Gary O hits the nail on the head. I likewise think Snowden is a spineless traitor who has seriously compromised the security of our nation as has been outlined in previous posts.

    I for one am glad there are agencies who monitor what is going on even if they happen to look over my shoulder, then again I have nothing to hide, also I am not afflicted with the paranoid, The sky is falling chicken little syndrome that is prevalent in a couple of the previous posts. Their Big Brother Boogie man is coming to get us, has reached the ridiculous stage and will only be cured by turning off the AM Radio. At least it is better than the funnies section!

  • Open Minded Mormon Everett, 00
    July 19, 2014 5:57 p.m.

    @Mike Richards
    South Jordan, Utah

    Maybe, before you start demanding that he be given the harshest penalty possible, you should remember who actually did those things. When you remember who did them, then, if you're still so inclined, let's deal with them in the harshest way possible.
    7:02 p.m. July 18, 2014


    OK then -- it was;
    George W Bush - Republican
    Dick Cheney - Republican
    Orrin Hatch - Republican,
    every Republican [or even Democrat] who voted for the "Patriot Act",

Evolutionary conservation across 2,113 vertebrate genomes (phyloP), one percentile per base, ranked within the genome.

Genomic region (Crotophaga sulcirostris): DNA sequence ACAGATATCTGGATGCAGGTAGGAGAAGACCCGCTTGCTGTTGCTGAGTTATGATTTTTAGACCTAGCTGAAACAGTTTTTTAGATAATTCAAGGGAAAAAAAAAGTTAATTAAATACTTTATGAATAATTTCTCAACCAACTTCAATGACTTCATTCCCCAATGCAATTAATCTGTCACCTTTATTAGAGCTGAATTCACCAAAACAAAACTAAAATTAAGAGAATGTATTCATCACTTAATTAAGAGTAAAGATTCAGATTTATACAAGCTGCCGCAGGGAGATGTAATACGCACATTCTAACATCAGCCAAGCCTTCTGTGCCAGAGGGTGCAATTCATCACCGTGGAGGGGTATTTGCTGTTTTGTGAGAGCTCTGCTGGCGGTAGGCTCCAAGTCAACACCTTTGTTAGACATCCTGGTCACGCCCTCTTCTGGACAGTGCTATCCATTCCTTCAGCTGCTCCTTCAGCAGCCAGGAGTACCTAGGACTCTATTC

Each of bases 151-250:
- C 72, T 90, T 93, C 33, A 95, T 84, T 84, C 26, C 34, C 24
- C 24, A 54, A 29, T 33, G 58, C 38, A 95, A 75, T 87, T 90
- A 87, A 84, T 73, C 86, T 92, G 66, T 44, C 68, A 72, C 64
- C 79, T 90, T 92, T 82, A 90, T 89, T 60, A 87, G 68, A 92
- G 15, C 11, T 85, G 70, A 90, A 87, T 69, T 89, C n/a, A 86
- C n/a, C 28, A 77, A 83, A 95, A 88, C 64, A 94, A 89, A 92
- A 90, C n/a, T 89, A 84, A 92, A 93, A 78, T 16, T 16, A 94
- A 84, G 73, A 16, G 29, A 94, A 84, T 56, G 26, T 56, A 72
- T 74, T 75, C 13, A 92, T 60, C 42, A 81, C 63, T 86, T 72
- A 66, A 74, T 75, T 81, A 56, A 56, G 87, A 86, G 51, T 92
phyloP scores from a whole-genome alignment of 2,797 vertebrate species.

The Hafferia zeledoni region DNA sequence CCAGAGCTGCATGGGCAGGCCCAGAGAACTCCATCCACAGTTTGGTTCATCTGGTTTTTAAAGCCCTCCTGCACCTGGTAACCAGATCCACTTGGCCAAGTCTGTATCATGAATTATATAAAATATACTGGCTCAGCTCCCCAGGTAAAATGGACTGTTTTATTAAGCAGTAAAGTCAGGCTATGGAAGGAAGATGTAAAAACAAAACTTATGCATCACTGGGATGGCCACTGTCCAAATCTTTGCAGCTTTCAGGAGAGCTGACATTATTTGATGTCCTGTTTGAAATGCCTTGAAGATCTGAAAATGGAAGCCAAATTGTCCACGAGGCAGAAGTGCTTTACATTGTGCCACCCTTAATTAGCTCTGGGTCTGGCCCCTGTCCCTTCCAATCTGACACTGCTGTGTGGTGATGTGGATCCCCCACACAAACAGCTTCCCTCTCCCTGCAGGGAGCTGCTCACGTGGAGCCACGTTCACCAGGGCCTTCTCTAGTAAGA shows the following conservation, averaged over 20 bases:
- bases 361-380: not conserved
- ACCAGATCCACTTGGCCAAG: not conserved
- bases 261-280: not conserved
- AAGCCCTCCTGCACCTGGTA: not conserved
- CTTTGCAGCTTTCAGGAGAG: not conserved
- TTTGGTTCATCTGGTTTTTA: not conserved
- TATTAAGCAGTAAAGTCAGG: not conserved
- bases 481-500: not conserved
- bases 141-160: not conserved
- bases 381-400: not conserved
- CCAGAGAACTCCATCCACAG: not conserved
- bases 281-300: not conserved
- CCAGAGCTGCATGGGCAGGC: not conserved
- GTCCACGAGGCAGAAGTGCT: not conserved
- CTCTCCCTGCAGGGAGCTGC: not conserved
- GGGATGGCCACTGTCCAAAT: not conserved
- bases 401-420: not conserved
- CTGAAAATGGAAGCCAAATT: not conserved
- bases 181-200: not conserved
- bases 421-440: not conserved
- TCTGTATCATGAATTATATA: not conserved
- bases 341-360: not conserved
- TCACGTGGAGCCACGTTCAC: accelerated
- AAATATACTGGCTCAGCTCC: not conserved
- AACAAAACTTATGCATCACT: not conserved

Every American Republican who voted for them!

  • GaryO Virginia Beach, VA
    July 19, 2014 8:56 a.m.

    Hey "Stalwart" -

    "Provide some explicit proof that a single American has been put in any jeopardy as a result of Snowden"

    Well, for one thing, he let terrorists know we were monitoring their cell phones.

    With that knowledge, they changed the means by which they communicate, making it much more difficult for our intelligence community to keep track of who is plotting with whom to cause terror and damage to Americans and our allies.

    Our relative inability to surveil terrorists, as a result, leaves Americans and our allies more open to attacks, that would otherwise have been thwarted if Snowden had not betrayed this nation by letting our enemies know about our surveillance techniques.